There are a vast array of materials available in socks these days,
Listed below are a few of the most popular.
Acrylic Fiber - Most widely used family of man-made fibers for socks. The fiber is generally warm and lightweight. Acrylic keeps its shape and properties, including resilience, softness, easy care, low-shrinkage, rich colorations and wicking. Examples are Duraspun® and Crestarn® .
Bamboo Yarn - Is a relatively new entry in the textile world, but it has become quite popular, and with good reasons. Bamboo is a pure natural raw material that wears well and is a natural antibacterial product.
Combed Cotton - The highest grade of cotton. It has been processed through a “comber” which removes short fibers and trash components to achieve higher uniformity and tenacity.
CoolMax® - A high performance fiber that moves sweat away from the body to the outer layer of fabric where it dries faster.
Cotton - Soft vegetable fiber widely used in socks. Cotton yarns are available in a wide variety of types and qualities. Long staple combed cotton is generally considered to provide the finest quality yarn for socks.
Cotton Lycra® - Yarn application where cotton fiber is wrapped around a core of Lycra® .
Duraspun® -This high bulk acrylic wicks moisture away from feet three times better than cotton so feet stay drier. Socks retain their shape and thickness, even when wet.
High Bulk Yarn - Quantative term to describe a highly-textured yarn. A bulked yarn develops more bulk than stretch in finished fabric.
Lambswool - The first clip taken from a sheep that is up to seven months old. Lambswool has a soft, slippery hand.
Mercerized Cotton - A process giving cotton yarn luster and dye receptivity with caustic soda under tension.
Merino Wool - A fine grade of wool from sheep originating in Spain. Merino wool is known for its exceptional softness as well as its warmth.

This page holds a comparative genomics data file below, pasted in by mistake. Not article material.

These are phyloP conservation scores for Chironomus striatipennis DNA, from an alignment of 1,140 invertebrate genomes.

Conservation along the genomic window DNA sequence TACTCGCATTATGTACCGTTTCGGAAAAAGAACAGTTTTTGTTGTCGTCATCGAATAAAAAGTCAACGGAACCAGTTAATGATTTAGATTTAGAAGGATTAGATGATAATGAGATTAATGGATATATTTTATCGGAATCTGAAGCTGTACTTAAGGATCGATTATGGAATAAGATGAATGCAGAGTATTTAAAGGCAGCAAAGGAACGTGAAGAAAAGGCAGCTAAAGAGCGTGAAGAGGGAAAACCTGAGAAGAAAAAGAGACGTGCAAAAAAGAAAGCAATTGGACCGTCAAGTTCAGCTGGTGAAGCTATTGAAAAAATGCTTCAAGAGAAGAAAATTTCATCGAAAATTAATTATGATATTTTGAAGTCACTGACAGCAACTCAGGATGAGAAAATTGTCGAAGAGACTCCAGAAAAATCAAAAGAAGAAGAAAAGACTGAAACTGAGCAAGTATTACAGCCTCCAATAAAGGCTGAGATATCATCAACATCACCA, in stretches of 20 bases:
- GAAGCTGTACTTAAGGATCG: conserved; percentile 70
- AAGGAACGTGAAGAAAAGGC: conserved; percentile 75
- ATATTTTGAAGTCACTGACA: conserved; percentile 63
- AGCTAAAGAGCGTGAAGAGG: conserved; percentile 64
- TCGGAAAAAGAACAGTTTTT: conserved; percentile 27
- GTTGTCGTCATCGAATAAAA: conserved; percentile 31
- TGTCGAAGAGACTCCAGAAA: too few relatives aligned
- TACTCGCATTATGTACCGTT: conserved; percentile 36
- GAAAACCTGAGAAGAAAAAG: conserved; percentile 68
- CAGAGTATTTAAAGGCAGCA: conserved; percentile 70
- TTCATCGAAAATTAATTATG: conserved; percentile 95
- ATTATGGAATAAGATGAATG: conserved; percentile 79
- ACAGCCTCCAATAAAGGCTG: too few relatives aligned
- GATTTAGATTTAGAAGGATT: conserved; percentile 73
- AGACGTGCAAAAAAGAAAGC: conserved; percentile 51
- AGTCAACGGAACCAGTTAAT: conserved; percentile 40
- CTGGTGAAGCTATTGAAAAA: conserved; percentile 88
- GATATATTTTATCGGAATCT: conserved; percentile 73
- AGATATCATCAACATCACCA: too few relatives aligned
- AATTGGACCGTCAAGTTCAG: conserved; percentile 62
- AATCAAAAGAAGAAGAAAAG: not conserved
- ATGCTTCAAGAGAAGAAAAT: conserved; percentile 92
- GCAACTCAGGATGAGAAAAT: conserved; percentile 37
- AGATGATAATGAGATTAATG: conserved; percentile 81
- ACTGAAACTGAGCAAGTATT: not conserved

Microfiber - Is a fiber with strands less than one denier. Microfiber is a blend of polyester and polyamide.
Nylon - A man-made polyamide fiber derived from coal, water and air, introduced in 1938, nylon is the first and oldest of the true synthetics. Famous for its strength, resistance, dimensional stability, soft hand, elasticity, easy-washing qualities and quick-drying characteristics.
Polyester - Polyester (polyethylene terephthalate) is derived from a chemical reaction involving petroleum, air, and water. Regarded as tough and strong but soft and comfortable. Very quick drying. Great for abrasion resistance in sports.
Spandex - A man-made, strong, durable and stretchable fiber. Developed by DuPont in 1959, Spandex can stretch up to more than 5 times its relaxed strength and fully recover. Widely used in sock tops for its stretch/recovery properties and “stay up” holding power.
Wool - The soft, curly hair of a sheep which is spun into yarn. The wool family includes Shetland (Scottish) and Merino (Spanish) wool, which are both soft and of high quality. Most woolen yarn used in socks is made from standard grades produced in the United States, Australia and elsewhere. (Alpaca and cashmere are animal hairs but are not properly called wool.) Wool is warm, sturdy and durable. It has crisp, resilient hand and has excellent insulating properties.